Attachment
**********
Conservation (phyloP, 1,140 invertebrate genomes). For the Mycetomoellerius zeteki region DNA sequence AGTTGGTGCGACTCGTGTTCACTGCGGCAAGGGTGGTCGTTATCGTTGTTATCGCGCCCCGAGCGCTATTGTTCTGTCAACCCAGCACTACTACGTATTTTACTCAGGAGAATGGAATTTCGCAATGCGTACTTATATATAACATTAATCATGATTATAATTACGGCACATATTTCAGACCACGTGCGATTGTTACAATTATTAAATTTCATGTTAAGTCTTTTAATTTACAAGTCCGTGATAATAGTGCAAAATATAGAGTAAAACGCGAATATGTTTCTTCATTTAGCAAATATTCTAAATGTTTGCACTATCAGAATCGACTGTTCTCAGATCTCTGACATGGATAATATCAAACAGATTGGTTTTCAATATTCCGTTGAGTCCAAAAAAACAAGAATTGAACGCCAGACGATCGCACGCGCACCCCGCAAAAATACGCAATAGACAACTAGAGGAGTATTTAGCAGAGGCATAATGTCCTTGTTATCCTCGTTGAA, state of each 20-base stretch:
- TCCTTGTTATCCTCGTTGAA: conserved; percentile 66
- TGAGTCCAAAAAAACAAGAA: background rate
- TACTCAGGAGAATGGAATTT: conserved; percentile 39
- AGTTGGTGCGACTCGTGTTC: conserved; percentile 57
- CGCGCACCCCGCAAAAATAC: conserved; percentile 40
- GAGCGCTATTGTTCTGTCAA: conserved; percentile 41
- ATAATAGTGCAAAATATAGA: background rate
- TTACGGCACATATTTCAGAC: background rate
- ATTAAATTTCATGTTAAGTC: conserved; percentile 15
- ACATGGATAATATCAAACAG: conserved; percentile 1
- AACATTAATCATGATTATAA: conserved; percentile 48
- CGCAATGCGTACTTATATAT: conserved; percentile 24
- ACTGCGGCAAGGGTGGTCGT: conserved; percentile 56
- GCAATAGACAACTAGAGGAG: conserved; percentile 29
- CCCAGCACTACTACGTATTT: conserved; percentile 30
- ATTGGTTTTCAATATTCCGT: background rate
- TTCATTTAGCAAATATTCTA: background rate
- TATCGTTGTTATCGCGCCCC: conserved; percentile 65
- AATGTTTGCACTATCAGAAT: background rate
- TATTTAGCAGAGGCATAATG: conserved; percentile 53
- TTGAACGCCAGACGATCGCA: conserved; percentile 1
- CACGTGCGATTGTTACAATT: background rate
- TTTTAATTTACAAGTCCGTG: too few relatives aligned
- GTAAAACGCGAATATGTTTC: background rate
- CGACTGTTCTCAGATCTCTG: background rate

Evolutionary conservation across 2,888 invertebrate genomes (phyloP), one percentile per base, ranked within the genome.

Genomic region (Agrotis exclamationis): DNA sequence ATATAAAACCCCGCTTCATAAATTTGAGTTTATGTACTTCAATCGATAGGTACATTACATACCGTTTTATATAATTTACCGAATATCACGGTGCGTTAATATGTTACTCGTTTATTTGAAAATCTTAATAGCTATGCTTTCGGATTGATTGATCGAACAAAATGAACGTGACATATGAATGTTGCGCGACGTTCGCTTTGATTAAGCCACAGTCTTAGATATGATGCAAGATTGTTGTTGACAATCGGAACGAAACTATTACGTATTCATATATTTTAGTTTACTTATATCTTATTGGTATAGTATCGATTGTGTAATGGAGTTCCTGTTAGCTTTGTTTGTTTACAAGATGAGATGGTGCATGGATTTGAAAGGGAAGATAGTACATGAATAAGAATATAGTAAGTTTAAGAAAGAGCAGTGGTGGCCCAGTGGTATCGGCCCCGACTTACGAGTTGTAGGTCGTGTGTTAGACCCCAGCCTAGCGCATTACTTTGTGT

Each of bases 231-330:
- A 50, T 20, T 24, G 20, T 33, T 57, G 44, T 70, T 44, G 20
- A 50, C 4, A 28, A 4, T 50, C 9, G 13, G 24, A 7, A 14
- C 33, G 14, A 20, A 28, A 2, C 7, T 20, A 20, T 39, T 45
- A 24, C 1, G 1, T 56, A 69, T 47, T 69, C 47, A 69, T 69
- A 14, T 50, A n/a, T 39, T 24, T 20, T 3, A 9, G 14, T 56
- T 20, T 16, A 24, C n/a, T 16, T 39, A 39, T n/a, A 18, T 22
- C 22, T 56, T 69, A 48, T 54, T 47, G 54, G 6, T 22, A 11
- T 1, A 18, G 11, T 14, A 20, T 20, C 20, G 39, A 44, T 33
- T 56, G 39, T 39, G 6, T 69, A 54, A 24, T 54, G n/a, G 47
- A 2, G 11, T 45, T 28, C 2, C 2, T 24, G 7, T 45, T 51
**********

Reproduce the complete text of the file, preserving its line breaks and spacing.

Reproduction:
Conservation (phyloP, 1,140 invertebrate genomes). For the Mycetomoellerius zeteki region DNA sequence AGTTGGTGCGACTCGTGTTCACTGCGGCAAGGGTGGTCGTTATCGTTGTTATCGCGCCCCGAGCGCTATTGTTCTGTCAACCCAGCACTACTACGTATTTTACTCAGGAGAATGGAATTTCGCAATGCGTACTTATATATAACATTAATCATGATTATAATTACGGCACATATTTCAGACCACGTGCGATTGTTACAATTATTAAATTTCATGTTAAGTCTTTTAATTTACAAGTCCGTGATAATAGTGCAAAATATAGAGTAAAACGCGAATATGTTTCTTCATTTAGCAAATATTCTAAATGTTTGCACTATCAGAATCGACTGTTCTCAGATCTCTGACATGGATAATATCAAACAGATTGGTTTTCAATATTCCGTTGAGTCCAAAAAAACAAGAATTGAACGCCAGACGATCGCACGCGCACCCCGCAAAAATACGCAATAGACAACTAGAGGAGTATTTAGCAGAGGCATAATGTCCTTGTTATCCTCGTTGAA, state of each 20-base stretch:
- TCCTTGTTATCCTCGTTGAA: conserved; percentile 66
- TGAGTCCAAAAAAACAAGAA: background rate
- TACTCAGGAGAATGGAATTT: conserved; percentile 39
- AGTTGGTGCGACTCGTGTTC: conserved; percentile 57
- CGCGCACCCCGCAAAAATAC: conserved; percentile 40
- GAGCGCTATTGTTCTGTCAA: conserved; percentile 41
- ATAATAGTGCAAAATATAGA: background rate
- TTACGGCACATATTTCAGAC: background rate
- ATTAAATTTCATGTTAAGTC: conserved; percentile 15
- ACATGGATAATATCAAACAG: conserved; percentile 1
- AACATTAATCATGATTATAA: conserved; percentile 48
- CGCAATGCGTACTTATATAT: conserved; percentile 24
- ACTGCGGCAAGGGTGGTCGT: conserved; percentile 56
- GCAATAGACAACTAGAGGAG: conserved; percentile 29
- CCCAGCACTACTACGTATTT: conserved; percentile 30
- ATTGGTTTTCAATATTCCGT: background rate
- TTCATTTAGCAAATATTCTA: background rate
- TATCGTTGTTATCGCGCCCC: conserved; percentile 65
- AATGTTTGCACTATCAGAAT: background rate
- TATTTAGCAGAGGCATAATG: conserved; percentile 53
- TTGAACGCCAGACGATCGCA: conserved; percentile 1
- CACGTGCGATTGTTACAATT: background rate
- TTTTAATTTACAAGTCCGTG: too few relatives aligned
- GTAAAACGCGAATATGTTTC: background rate
- CGACTGTTCTCAGATCTCTG: background rate

Evolutionary conservation across 2,888 invertebrate genomes (phyloP), one percentile per base, ranked within the genome.

Genomic region (Agrotis exclamationis): DNA sequence ATATAAAACCCCGCTTCATAAATTTGAGTTTATGTACTTCAATCGATAGGTACATTACATACCGTTTTATATAATTTACCGAATATCACGGTGCGTTAATATGTTACTCGTTTATTTGAAAATCTTAATAGCTATGCTTTCGGATTGATTGATCGAACAAAATGAACGTGACATATGAATGTTGCGCGACGTTCGCTTTGATTAAGCCACAGTCTTAGATATGATGCAAGATTGTTGTTGACAATCGGAACGAAACTATTACGTATTCATATATTTTAGTTTACTTATATCTTATTGGTATAGTATCGATTGTGTAATGGAGTTCCTGTTAGCTTTGTTTGTTTACAAGATGAGATGGTGCATGGATTTGAAAGGGAAGATAGTACATGAATAAGAATATAGTAAGTTTAAGAAAGAGCAGTGGTGGCCCAGTGGTATCGGCCCCGACTTACGAGTTGTAGGTCGTGTGTTAGACCCCAGCCTAGCGCATTACTTTGTGT

Each of bases 231-330:
- A 50, T 20, T 24, G 20, T 33, T 57, G 44, T 70, T 44, G 20
- A 50, C 4, A 28, A 4, T 50, C 9, G 13, G 24, A 7, A 14
- C 33, G 14, A 20, A 28, A 2, C 7, T 20, A 20, T 39, T 45
- A 24, C 1, G 1, T 56, A 69, T 47, T 69, C 47, A 69, T 69
- A 14, T 50, A n/a, T 39, T 24, T 20, T 3, A 9, G 14, T 56
- T 20, T 16, A 24, C n/a, T 16, T 39, A 39, T n/a, A 18, T 22
- C 22, T 56, T 69, A 48, T 54, T 47, G 54, G 6, T 22, A 11
- T 1, A 18, G 11, T 14, A 20, T 20, C 20, G 39, A 44, T 33
- T 56, G 39, T 39, G 6, T 69, A 54, A 24, T 54, G n/a, G 47
- A 2, G 11, T 45, T 28, C 2, C 2, T 24, G 7, T 45, T 51